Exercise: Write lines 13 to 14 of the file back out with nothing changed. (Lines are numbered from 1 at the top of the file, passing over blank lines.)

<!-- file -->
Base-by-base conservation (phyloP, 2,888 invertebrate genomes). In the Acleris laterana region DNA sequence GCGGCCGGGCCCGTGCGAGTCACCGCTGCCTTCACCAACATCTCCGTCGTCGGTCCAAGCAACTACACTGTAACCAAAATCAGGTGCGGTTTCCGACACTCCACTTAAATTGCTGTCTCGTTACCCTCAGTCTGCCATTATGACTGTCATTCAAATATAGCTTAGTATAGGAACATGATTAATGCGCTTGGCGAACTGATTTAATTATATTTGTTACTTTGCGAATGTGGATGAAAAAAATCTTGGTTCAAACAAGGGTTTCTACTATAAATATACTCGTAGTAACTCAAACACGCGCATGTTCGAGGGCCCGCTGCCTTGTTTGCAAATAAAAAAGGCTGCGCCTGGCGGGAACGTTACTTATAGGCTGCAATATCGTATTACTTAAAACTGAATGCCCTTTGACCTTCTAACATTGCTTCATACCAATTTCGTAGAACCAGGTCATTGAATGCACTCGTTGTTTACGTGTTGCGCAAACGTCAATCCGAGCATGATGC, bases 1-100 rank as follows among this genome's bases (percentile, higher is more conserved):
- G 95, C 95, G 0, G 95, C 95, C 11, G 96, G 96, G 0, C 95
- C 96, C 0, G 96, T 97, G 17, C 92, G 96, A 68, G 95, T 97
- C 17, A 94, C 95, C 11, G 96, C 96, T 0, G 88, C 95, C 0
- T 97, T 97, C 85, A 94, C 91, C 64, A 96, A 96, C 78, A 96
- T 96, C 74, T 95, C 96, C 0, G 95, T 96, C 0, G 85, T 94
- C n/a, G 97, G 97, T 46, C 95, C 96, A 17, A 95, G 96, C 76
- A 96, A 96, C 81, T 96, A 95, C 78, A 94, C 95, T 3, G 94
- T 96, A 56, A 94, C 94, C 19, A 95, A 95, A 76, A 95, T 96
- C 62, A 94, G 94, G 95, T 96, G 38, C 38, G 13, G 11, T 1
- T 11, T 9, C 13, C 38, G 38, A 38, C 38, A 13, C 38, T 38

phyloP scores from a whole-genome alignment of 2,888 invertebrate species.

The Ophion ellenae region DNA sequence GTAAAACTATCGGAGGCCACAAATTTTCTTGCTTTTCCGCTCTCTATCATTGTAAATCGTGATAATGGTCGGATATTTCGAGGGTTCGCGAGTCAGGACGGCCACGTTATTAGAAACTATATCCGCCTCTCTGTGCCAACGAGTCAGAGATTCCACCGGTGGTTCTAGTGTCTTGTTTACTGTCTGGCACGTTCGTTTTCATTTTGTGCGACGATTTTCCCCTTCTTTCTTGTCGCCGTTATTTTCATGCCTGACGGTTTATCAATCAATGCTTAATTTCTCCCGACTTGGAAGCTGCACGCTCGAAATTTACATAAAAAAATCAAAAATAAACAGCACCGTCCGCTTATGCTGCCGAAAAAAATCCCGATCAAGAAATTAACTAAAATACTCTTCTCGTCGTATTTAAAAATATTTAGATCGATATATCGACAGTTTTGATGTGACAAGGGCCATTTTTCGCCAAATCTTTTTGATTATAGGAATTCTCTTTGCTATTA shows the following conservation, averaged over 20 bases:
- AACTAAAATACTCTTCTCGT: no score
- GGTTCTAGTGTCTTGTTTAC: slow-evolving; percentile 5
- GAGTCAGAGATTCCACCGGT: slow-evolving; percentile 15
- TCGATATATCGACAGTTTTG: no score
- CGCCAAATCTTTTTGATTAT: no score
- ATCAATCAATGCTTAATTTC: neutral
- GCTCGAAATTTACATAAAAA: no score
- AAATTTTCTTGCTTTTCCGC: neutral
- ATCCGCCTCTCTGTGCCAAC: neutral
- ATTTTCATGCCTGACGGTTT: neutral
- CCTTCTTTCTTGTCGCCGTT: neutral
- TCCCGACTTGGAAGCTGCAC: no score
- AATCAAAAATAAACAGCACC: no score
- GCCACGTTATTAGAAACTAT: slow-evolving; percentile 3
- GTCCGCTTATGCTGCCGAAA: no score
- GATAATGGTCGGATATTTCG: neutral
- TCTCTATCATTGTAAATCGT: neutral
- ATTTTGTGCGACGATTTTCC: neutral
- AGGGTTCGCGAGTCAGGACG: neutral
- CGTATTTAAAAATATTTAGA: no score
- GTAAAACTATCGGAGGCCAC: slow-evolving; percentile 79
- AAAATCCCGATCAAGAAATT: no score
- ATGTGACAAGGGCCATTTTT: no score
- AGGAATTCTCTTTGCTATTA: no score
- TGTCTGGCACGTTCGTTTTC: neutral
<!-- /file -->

The Ophion ellenae region DNA sequence GTAAAACTATCGGAGGCCACAAATTTTCTTGCTTTTCCGCTCTCTATCATTGTAAATCGTGATAATGGTCGGATATTTCGAGGGTTCGCGAGTCAGGACGGCCACGTTATTAGAAACTATATCCGCCTCTCTGTGCCAACGAGTCAGAGATTCCACCGGTGGTTCTAGTGTCTTGTTTACTGTCTGGCACGTTCGTTTTCATTTTGTGCGACGATTTTCCCCTTCTTTCTTGTCGCCGTTATTTTCATGCCTGACGGTTTATCAATCAATGCTTAATTTCTCCCGACTTGGAAGCTGCACGCTCGAAATTTACATAAAAAAATCAAAAATAAACAGCACCGTCCGCTTATGCTGCCGAAAAAAATCCCGATCAAGAAATTAACTAAAATACTCTTCTCGTCGTATTTAAAAATATTTAGATCGATATATCGACAGTTTTGATGTGACAAGGGCCATTTTTCGCCAAATCTTTTTGATTATAGGAATTCTCTTTGCTATTA shows the following conservation, averaged over 20 bases:
- AACTAAAATACTCTTCTCGT: no score